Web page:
Addiction usually requires that we learn to lie regularly. This dishonesty can come in many forms. We lie to ourselves by denying that we have a problem, and we lie to others by hiding our substance abuse. Eventually, even the most naturally honest people may become skilled and habitual liars through the process of addiction. During recovery, cultivating honesty is an essential step in establishing a sober lifestyle. Learning to be honest with yourself and others won’t always be easy. It may even be uncomfortable and painful at times. Honing this skill will allow you to let go of many bad habits that come with a life of substance abuse. Instead, you’ll discover renewed peace and contentment.
Acknowledge the Good and the Bad
A common form of dishonesty is ignoring the negative aspects of yourself and your life. It is vital to maintain a positive attitude, but entirely denying the existence of significant problems will only cause those problems to grow bigger. The same is true for external issues such as financial trouble, family conflict, or challenges in the workplace. Problems seldom go away when they are ignored. Learn to be honest with yourself by stating the issues you are facing in your life. Then, you can decide how to address them. This is the only way to work through and shrink problems that are causing stress and emotional pain.
Admit Your Mistakes
In active addiction, and even during recovery, you will likely make many mistakes on the road to success. You may hurt others, make self-destructive choices, or put yourself in a position to relapse. No matter what mistakes you make, it is vital to acknowledge your poor decisions as soon as possible. Admit them to yourself and to your peers, and begin to reflect on how you can learn from your missteps. Discussing your mistakes with a trusted friend or a professional therapist can go a long way too. These confidants can help you understand why you made a wrong decision and how you can do better going forward.
Find Someone Who Can Be Real with You
People with addictions often establish a social group that helps them keep up the charade of their lives. Remember that the people you surround yourself with may be dealing with their own substance abuse issues. Therefore, they find comfort in avoiding the truth with you, and they may not have your best interest at heart. When it comes time to get sober, you may look around and find you have nobody willing to help you see the truth and stop living a lie. At this point, it can be helpful to turn to an old friend or family member that you know cares deeply about you. Ideally, this person will also not shy away from being honest with you about the changes you need to make. If you can’t find this person in your life, seeking an outside professional perspective. Therapists or addiction counselors are excellent resources. It can be challenging to face the truth of your addiction and the pain you have caused. Establish a reliable support system to keep you honest while also providing you with emotional support.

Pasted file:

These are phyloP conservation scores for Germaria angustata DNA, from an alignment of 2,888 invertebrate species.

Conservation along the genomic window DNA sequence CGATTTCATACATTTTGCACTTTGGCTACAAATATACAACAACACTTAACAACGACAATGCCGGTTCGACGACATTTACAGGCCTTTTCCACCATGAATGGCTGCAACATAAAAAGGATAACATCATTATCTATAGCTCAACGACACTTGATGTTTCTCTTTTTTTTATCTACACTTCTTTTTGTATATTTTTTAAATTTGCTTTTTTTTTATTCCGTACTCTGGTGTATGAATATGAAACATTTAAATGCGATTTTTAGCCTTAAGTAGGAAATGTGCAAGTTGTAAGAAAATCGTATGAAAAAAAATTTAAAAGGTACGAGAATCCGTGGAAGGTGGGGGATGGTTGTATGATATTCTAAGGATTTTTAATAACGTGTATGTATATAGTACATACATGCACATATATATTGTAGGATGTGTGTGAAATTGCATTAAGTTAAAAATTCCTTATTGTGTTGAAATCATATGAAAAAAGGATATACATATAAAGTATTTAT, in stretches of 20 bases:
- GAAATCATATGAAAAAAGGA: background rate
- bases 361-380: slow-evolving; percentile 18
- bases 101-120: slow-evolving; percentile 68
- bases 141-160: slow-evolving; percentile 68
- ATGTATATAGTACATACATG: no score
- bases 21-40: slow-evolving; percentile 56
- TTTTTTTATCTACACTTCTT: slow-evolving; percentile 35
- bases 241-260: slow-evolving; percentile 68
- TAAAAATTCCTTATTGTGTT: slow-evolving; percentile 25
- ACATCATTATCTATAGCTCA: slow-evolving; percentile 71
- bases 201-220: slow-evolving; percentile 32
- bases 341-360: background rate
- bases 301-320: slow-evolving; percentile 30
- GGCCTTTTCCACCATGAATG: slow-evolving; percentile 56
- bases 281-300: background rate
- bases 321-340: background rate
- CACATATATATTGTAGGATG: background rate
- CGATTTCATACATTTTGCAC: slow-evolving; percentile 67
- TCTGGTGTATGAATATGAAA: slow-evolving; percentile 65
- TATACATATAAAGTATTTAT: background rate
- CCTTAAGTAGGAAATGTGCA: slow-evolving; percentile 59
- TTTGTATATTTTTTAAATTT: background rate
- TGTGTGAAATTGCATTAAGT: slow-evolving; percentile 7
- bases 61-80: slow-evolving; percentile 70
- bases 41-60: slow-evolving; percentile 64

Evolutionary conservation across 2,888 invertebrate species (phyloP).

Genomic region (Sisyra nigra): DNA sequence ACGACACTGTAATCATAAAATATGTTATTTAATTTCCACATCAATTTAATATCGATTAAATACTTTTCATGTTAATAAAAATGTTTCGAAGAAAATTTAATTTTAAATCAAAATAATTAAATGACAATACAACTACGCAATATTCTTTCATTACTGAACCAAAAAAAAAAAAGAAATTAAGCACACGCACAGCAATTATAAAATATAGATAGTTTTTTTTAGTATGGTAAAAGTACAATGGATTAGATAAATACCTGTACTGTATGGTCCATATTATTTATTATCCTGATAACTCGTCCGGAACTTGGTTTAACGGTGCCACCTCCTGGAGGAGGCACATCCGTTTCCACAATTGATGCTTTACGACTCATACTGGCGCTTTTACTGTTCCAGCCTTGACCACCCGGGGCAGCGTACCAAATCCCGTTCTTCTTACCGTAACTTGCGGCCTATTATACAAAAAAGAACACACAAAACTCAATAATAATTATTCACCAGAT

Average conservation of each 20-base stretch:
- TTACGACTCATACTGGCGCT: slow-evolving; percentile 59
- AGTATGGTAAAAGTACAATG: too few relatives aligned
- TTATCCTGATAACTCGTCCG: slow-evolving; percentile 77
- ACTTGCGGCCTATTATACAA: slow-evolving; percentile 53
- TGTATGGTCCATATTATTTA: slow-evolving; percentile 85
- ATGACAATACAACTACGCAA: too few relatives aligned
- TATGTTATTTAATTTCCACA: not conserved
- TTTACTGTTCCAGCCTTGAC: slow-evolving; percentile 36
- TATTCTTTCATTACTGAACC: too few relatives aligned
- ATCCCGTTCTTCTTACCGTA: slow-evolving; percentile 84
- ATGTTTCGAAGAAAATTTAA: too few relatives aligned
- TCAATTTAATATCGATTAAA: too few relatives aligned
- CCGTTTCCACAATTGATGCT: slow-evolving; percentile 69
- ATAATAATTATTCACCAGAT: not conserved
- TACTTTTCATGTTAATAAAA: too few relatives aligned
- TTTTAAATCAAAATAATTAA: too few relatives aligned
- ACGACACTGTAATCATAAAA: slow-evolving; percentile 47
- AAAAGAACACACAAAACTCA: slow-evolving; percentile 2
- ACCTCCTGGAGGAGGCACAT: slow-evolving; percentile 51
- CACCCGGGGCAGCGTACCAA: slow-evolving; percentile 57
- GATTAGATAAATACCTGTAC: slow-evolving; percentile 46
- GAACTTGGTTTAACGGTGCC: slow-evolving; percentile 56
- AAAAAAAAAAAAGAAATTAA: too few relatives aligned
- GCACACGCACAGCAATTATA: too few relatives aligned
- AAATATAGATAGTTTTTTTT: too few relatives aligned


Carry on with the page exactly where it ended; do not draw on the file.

Practice Rigorous Honesty
In 12-Step programs, you will learn how to be rigorously honest. Not mostly honest or partially honest, but one hundred percent committed to the truth at all times. This commitment means that you choose honesty even when lying would be much easier and more comfortable. You may also need to catch yourself in the middle of a lie and correct your story. This can be embarrassing but is necessary. In addition to being entirely honest with your loved ones, you will need to become entirely honest with your health care providers and therapists. Many addicts will find this difficult at first, but practice makes perfect. Rigorous honesty also means refraining from all dishonest behavior such as cheating and stealing. You will also have to set healthy boundaries in your relationships. While being completely honest is an essential building block of sobriety, there are limits. Honestly does not mean tearing people down with disparaging comments or allowing others to do the same to you. When discussing mistakes and flaws, it is crucial to find a balance between honesty and respect.
If you or someone you love is struggling with addiction and mental health issues, now is the time to reach out for help. At Burning Tree, you will find knowledgeable and compassionate professionals that structure treatment to fit individual needs, including the identification of co-occurring disorders. Through accountability and commitment to the 12 steps, each client will develop the tools to create a sober lifestyle and find lasting recovery. We specialize in the treatment of chronic relapsers and believe with the right support, you can experience real and permanent healing. For more information, call us now at 866-287-2877.